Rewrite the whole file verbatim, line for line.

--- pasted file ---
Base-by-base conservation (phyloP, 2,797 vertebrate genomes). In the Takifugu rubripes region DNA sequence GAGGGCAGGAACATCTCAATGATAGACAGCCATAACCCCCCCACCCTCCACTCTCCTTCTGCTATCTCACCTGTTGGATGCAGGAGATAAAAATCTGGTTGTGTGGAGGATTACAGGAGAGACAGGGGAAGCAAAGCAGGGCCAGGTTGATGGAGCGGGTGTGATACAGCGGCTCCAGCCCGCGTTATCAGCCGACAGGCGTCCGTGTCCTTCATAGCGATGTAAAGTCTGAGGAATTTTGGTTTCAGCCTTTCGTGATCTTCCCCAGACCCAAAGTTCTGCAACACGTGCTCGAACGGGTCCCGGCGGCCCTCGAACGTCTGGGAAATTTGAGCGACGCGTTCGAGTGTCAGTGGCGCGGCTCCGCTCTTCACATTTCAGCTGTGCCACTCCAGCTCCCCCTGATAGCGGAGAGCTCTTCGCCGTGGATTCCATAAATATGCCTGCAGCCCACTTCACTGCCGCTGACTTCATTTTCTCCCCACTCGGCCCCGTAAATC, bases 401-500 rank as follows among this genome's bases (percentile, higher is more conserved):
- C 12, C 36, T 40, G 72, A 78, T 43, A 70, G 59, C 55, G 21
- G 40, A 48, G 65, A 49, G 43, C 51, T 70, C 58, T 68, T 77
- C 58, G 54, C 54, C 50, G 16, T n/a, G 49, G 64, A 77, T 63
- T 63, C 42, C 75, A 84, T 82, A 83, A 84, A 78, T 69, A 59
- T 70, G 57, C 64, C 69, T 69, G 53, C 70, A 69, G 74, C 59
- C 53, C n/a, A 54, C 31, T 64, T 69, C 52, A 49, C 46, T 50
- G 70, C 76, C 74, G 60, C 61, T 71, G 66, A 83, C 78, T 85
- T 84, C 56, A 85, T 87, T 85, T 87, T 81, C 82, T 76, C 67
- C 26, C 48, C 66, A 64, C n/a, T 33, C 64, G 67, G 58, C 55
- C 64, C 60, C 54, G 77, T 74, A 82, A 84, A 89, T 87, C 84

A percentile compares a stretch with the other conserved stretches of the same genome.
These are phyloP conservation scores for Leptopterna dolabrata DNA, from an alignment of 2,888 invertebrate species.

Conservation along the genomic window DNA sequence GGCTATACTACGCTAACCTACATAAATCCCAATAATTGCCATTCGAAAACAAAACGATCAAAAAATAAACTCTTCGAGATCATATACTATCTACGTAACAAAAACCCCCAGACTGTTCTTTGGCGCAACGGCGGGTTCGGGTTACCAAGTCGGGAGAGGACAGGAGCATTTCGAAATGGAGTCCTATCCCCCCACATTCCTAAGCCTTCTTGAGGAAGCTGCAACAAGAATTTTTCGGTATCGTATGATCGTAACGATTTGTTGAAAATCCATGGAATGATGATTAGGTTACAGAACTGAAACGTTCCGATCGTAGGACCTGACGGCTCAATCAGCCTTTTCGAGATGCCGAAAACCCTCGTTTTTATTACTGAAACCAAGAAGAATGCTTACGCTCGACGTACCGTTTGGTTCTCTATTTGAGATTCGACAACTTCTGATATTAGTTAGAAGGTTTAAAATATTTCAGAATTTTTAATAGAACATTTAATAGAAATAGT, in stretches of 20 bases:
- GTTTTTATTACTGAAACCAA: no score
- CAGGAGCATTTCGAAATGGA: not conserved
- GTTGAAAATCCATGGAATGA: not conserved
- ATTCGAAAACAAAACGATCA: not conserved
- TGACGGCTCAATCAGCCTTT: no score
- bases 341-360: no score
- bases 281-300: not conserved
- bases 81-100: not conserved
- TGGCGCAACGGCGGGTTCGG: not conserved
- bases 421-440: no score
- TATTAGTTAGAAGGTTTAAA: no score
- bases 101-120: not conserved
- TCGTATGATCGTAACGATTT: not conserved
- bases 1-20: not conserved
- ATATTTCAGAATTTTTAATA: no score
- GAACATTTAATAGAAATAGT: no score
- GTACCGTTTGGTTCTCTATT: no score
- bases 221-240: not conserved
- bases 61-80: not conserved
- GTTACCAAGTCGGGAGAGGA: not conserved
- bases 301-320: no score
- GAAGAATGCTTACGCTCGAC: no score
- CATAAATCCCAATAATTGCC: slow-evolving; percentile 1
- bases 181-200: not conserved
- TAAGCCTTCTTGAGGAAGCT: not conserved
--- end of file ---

Base-by-base conservation (phyloP, 2,797 vertebrate genomes). In the Takifugu rubripes region DNA sequence GAGGGCAGGAACATCTCAATGATAGACAGCCATAACCCCCCCACCCTCCACTCTCCTTCTGCTATCTCACCTGTTGGATGCAGGAGATAAAAATCTGGTTGTGTGGAGGATTACAGGAGAGACAGGGGAAGCAAAGCAGGGCCAGGTTGATGGAGCGGGTGTGATACAGCGGCTCCAGCCCGCGTTATCAGCCGACAGGCGTCCGTGTCCTTCATAGCGATGTAAAGTCTGAGGAATTTTGGTTTCAGCCTTTCGTGATCTTCCCCAGACCCAAAGTTCTGCAACACGTGCTCGAACGGGTCCCGGCGGCCCTCGAACGTCTGGGAAATTTGAGCGACGCGTTCGAGTGTCAGTGGCGCGGCTCCGCTCTTCACATTTCAGCTGTGCCACTCCAGCTCCCCCTGATAGCGGAGAGCTCTTCGCCGTGGATTCCATAAATATGCCTGCAGCCCACTTCACTGCCGCTGACTTCATTTTCTCCCCACTCGGCCCCGTAAATC, bases 401-500 rank as follows among this genome's bases (percentile, higher is more conserved):
- C 12, C 36, T 40, G 72, A 78, T 43, A 70, G 59, C 55, G 21
- G 40, A 48, G 65, A 49, G 43, C 51, T 70, C 58, T 68, T 77
- C 58, G 54, C 54, C 50, G 16, T n/a, G 49, G 64, A 77, T 63
- T 63, C 42, C 75, A 84, T 82, A 83, A 84, A 78, T 69, A 59
- T 70, G 57, C 64, C 69, T 69, G 53, C 70, A 69, G 74, C 59
- C 53, C n/a, A 54, C 31, T 64, T 69, C 52, A 49, C 46, T 50
- G 70, C 76, C 74, G 60, C 61, T 71, G 66, A 83, C 78, T 85
- T 84, C 56, A 85, T 87, T 85, T 87, T 81, C 82, T 76, C 67
- C 26, C 48, C 66, A 64, C n/a, T 33, C 64, G 67, G 58, C 55
- C 64, C 60, C 54, G 77, T 74, A 82, A 84, A 89, T 87, C 84

A percentile compares a stretch with the other conserved stretches of the same genome.
These are phyloP conservation scores for Leptopterna dolabrata DNA, from an alignment of 2,888 invertebrate species.

Conservation along the genomic window DNA sequence GGCTATACTACGCTAACCTACATAAATCCCAATAATTGCCATTCGAAAACAAAACGATCAAAAAATAAACTCTTCGAGATCATATACTATCTACGTAACAAAAACCCCCAGACTGTTCTTTGGCGCAACGGCGGGTTCGGGTTACCAAGTCGGGAGAGGACAGGAGCATTTCGAAATGGAGTCCTATCCCCCCACATTCCTAAGCCTTCTTGAGGAAGCTGCAACAAGAATTTTTCGGTATCGTATGATCGTAACGATTTGTTGAAAATCCATGGAATGATGATTAGGTTACAGAACTGAAACGTTCCGATCGTAGGACCTGACGGCTCAATCAGCCTTTTCGAGATGCCGAAAACCCTCGTTTTTATTACTGAAACCAAGAAGAATGCTTACGCTCGACGTACCGTTTGGTTCTCTATTTGAGATTCGACAACTTCTGATATTAGTTAGAAGGTTTAAAATATTTCAGAATTTTTAATAGAACATTTAATAGAAATAGT, in stretches of 20 bases:
- GTTTTTATTACTGAAACCAA: no score
- CAGGAGCATTTCGAAATGGA: not conserved
- GTTGAAAATCCATGGAATGA: not conserved
- ATTCGAAAACAAAACGATCA: not conserved
- TGACGGCTCAATCAGCCTTT: no score
- bases 341-360: no score
- bases 281-300: not conserved
- bases 81-100: not conserved
- TGGCGCAACGGCGGGTTCGG: not conserved
- bases 421-440: no score
- TATTAGTTAGAAGGTTTAAA: no score
- bases 101-120: not conserved
- TCGTATGATCGTAACGATTT: not conserved
- bases 1-20: not conserved
- ATATTTCAGAATTTTTAATA: no score
- GAACATTTAATAGAAATAGT: no score
- GTACCGTTTGGTTCTCTATT: no score
- bases 221-240: not conserved
- bases 61-80: not conserved
- GTTACCAAGTCGGGAGAGGA: not conserved
- bases 301-320: no score
- GAAGAATGCTTACGCTCGAC: no score
- CATAAATCCCAATAATTGCC: slow-evolving; percentile 1
- bases 181-200: not conserved
- TAAGCCTTCTTGAGGAAGCT: not conserved